It Bugs Us Too! Removing Bugs From Car Paint With Ease

VD February 02 2022

Insects can be a nuisance not only in the garden at home or on a walk, but also when driving. Dead insects on the car are more than annoying: they can damage the paintwork and that gets really expensive. With these tricks, quick and gentle cleaning is possible.

Bugs become problematic when driving on the motorway, for example on holiday trips. The windshield is quickly full of dead insects. If the view is impaired as a result, this can become dangerous. The windscreen wipers can often no longer help and only make the situation worse.

The insects also end up on the bonnet and in the radiator grille. In the worst case, the whole thing burns in from sunlight and the heat of the engine. This can leave damage that costs a lot of money. The car should therefore be cleaned from bugs as quickly as possible.

Insects on the car: avoid damage to the paintwork

Dead insects on your car paint not only look ugly but the mixture of protein and the chitin armor of the insects can also damage the paintwork and cause unsightly spots. 

The longer insect dirt stays on the windshield or paintwork, the more difficult it is for the owner to get it off. But how do drivers get their cars clean again without a car wash? Some tricks can help.

Freeing the car from bugs: How do I clean my car without chemicals?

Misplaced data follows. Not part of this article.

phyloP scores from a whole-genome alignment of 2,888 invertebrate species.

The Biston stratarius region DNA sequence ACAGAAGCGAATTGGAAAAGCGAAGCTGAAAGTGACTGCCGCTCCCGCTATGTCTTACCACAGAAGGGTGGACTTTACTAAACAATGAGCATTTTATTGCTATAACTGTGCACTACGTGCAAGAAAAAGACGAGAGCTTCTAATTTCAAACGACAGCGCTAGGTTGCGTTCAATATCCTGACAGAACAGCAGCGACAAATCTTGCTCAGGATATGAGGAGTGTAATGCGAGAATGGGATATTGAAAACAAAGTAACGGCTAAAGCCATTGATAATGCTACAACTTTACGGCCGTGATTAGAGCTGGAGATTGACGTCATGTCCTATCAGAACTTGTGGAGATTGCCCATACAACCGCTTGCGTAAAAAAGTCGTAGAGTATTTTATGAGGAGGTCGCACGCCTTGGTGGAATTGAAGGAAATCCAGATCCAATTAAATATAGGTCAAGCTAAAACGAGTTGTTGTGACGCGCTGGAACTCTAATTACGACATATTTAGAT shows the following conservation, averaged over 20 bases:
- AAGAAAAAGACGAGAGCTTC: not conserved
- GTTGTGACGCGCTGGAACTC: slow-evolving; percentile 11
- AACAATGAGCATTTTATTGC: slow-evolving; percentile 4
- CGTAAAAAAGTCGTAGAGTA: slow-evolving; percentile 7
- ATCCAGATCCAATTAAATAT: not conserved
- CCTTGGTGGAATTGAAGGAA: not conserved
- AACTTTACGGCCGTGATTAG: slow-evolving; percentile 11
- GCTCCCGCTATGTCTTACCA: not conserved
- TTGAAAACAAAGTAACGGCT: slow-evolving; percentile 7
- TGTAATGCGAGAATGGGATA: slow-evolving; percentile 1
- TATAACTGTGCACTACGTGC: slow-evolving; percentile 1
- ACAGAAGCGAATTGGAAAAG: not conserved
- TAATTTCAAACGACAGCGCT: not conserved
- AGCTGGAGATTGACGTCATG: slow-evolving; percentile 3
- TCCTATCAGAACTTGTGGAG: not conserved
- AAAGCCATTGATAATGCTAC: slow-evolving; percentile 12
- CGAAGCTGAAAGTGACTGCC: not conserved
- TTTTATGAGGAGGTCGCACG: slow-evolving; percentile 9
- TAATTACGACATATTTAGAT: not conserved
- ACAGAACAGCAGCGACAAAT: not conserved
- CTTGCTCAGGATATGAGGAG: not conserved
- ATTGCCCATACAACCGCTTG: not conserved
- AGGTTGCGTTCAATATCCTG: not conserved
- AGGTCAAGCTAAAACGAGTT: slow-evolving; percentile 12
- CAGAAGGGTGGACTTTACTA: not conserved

If the insect remains are quickly removed from the paintwork, a lot of water or, for the windshield, glass cleaner is usually sufficient. It becomes more difficult when everything has already dried up. For best results, drivers can use special insect removers. These will soak the remains for a few minutes and then they can be easily wiped off. Bug removers are available in hardware stores, at gas stations, or in specialty stores.

But you can do the trick without chemical products. However, a little more time may have to be planned for this. This in turn saves you money. Because almost everything that is needed can be found in the household. Insect remains can first be soaked with wet kitchen or household towels. Car experts advise against newspapers. Because when the newspaper dries out, it can leave unsightly stains on the paintwork. 

Once the insect remains have been soaked, they usually come off easily. Microfiber cloths or special insect sponges should be used for gentle cleaning. You can get them at hardware stores for a few bucks.

Cleaning without chemicals:

  • Soak insect remains with damp cloths
  • Use lots of water
  • Then rub off with a microfiber cloth or insect sponge
  • Nylon tights can also be used

Removing bugs from car paint with the tights

If you don't have a special insect sponge at hand, you can also use nylon tights. It may sound strange, but insect remains can be gently removed from the car with a pantyhose or a plastic net. Simply crumple up the net or tights and rub off the soaked areas.

Waterless cleaners can also help and are particularly useful when you are on a long journey. So-called car shampoos are currently popular. They are applied to the soiled areas and quickly rid the car of the remains of insects. Like insect cleaners, these agents are commercially available. 

In addition to insect remains, bird droppings can also damage the car's paintwork. Therefore, the same applies here: wipe away quickly. If it has dried up, it is best to soak it and remove it with a soft sponge.